Fiber artist exhibits unique works at First Coast Cultural Center


The First Coast Cultural Center’s newest exhibit features the work of textile artist Jessica Pinsky, who is making a name for herself in a medium that deserves greater attention in the art world.

“It’s a really, really niche thing,” she said during an opening reception Tuesday, May 21. “I like being a big fish in a small pond.”

Pinsky makes weavings on a floor loom, but her art goes far beyond producing patterns or even images.

Her work is abstract in a way that invites the viewer to ponder the meaning behind each of the pieces, the details of which are unquestionably intentional. One is immediately struck by bold decisions to allow specific portions to “droop” in contrast to areas of tighter weave. The artist’s choices regarding color, material, size and shape add to the overall effect.

Pinsky said the works are very personal.

“They’re actually about issues that tend to be really hard to talk about, like difficulty getting pregnant, the crazy time that women have navigating early motherhood and stuff like that,” she said. “I think just traditionally women are told that lots of those topics are very taboo, so it’s nice to be able to talk about them through art.”

Some of her pieces exhibit a greater level of accessibility, such as those in her “Birth Experience” series. The overall effect transcends whatever specifics are personal to the artist and connects with a more universal experience, especially among women.

In the First Coast Cultural Center exhibit, Pinsky is showing large black-and-white works, a series of unique pieces measuring 10-by-10 inches and weavings based upon art originally produced by her children.

For the latter, she selected two of her daughter’s paintings to reproduce on the loom.

“I’m fascinated by her because, like kids in general, they just can make so many decisions; they don’t second-guess themselves,” Pinsky said. “Grownups do that. … It’s awesome to watch her. I’m really inspired by her.”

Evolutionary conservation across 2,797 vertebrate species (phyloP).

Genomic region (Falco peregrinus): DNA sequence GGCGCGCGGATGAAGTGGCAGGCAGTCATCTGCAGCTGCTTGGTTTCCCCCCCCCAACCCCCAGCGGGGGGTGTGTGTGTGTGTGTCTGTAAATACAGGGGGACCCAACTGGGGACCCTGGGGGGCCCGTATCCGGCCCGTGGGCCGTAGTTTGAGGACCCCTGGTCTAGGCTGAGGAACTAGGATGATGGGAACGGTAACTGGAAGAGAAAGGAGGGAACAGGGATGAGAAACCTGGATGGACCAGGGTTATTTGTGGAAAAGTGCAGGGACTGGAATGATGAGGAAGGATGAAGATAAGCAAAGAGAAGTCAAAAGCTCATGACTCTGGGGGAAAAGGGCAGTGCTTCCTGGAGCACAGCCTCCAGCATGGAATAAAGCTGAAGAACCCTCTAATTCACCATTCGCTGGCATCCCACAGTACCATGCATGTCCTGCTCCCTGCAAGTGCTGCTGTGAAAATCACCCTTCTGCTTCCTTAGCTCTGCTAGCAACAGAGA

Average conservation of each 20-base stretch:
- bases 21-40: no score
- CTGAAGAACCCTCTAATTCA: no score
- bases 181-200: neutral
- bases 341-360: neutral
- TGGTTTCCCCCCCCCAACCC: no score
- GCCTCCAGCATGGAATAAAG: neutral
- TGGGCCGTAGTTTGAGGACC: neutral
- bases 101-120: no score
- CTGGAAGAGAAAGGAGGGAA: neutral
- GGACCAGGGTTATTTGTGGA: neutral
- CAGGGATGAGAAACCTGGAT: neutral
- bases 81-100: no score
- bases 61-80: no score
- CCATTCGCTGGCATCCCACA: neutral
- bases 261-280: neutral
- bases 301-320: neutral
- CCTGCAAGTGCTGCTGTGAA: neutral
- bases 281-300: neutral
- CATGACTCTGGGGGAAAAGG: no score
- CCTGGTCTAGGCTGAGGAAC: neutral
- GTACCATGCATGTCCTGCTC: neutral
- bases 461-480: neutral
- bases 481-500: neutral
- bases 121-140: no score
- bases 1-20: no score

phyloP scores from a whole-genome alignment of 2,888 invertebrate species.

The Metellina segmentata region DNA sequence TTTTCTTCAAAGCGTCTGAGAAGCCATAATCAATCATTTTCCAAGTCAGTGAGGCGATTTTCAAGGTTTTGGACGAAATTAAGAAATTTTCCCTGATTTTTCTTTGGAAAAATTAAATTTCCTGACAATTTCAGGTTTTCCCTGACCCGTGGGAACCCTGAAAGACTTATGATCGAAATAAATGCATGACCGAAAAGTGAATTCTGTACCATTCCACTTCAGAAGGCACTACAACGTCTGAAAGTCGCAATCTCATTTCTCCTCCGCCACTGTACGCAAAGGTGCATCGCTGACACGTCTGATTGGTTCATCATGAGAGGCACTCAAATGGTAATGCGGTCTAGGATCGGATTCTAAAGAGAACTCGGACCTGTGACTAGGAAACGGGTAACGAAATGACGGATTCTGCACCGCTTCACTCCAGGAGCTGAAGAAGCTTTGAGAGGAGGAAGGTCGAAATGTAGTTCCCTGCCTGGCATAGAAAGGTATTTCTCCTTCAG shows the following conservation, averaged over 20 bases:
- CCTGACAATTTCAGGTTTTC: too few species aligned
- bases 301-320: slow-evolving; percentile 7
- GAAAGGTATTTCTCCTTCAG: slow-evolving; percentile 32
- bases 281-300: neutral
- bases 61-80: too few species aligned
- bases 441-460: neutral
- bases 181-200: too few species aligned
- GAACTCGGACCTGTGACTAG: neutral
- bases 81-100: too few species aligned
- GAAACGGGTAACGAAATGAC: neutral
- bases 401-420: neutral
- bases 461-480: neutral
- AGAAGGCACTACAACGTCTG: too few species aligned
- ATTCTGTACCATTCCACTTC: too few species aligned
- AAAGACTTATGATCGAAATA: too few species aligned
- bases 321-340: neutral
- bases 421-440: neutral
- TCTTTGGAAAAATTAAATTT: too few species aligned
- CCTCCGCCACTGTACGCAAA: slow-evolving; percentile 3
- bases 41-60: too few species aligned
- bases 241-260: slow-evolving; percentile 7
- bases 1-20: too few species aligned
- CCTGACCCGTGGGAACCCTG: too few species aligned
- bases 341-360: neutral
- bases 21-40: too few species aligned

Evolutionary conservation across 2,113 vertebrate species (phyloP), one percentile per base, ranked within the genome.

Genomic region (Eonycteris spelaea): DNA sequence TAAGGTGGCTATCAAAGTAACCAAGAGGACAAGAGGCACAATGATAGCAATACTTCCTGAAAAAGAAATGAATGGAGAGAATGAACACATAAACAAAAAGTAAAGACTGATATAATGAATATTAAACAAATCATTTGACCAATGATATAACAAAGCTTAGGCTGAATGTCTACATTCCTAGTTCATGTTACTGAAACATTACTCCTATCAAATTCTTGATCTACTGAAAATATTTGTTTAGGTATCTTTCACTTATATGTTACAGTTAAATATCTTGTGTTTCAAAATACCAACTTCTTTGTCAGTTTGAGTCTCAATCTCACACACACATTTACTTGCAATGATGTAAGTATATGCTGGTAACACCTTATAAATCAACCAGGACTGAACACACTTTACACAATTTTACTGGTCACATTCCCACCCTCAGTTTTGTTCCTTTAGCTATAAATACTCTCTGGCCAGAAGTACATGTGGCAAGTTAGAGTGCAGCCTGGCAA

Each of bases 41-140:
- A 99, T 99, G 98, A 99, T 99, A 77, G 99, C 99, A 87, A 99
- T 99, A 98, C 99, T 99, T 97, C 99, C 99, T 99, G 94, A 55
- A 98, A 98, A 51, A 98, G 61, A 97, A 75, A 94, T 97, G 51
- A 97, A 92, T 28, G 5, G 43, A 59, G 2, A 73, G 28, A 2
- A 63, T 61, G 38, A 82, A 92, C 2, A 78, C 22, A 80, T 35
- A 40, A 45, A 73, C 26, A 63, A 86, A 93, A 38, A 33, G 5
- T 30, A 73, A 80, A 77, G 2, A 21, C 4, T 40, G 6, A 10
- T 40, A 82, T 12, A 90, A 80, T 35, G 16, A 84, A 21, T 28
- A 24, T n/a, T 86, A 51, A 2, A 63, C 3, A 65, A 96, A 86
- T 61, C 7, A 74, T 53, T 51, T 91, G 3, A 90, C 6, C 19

Through a painstaking process, Pinsky was able to make the loom do with yarn what her daughter did in paint. But she laughs when comparing the two processes.

“This painting that took her less than 10 minutes to do took me about four months!” she said.

The black-and-white works were created under a tight schedule. With one week to produce them, she eschewed color to reduce the number of choices and used the same material throughout.

But Pinsky thrives when working within a set of parameters, which she said often leads to big discoveries.

The smaller pieces were created for a show in Cleveland, Ohio, where Pinsky lives and runs a nonprofit, Praxis Fiber Workshop.

Each of the pieces, originally numbering 100, keeps within the same color palette while remaining varied in as many ways as possible.

At the opening on May 21, Pinsky gave a presentation and answered questions from members of the public. At the end, First Coast Cultural Center Executive Director and CEO Donna Guzzo announced that Pinsky’s work would soon be exhibited in Aviles, Spain, as part of an art exchange. Aviles and St. Augustine have a sister-city arrangement.

Pinsky’s work will be displayed through July 5 at the First Coast Cultural Center, 6000B Sawgrass Village Circle, Ponte Vedra Beach. Admission is free. The center is open 10 a.m. to 4 p.m. weekdays.

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EDITOR’S NOTE: Read more about Jessica Pinsky’s art in the next issue of The Register, to be published in late June.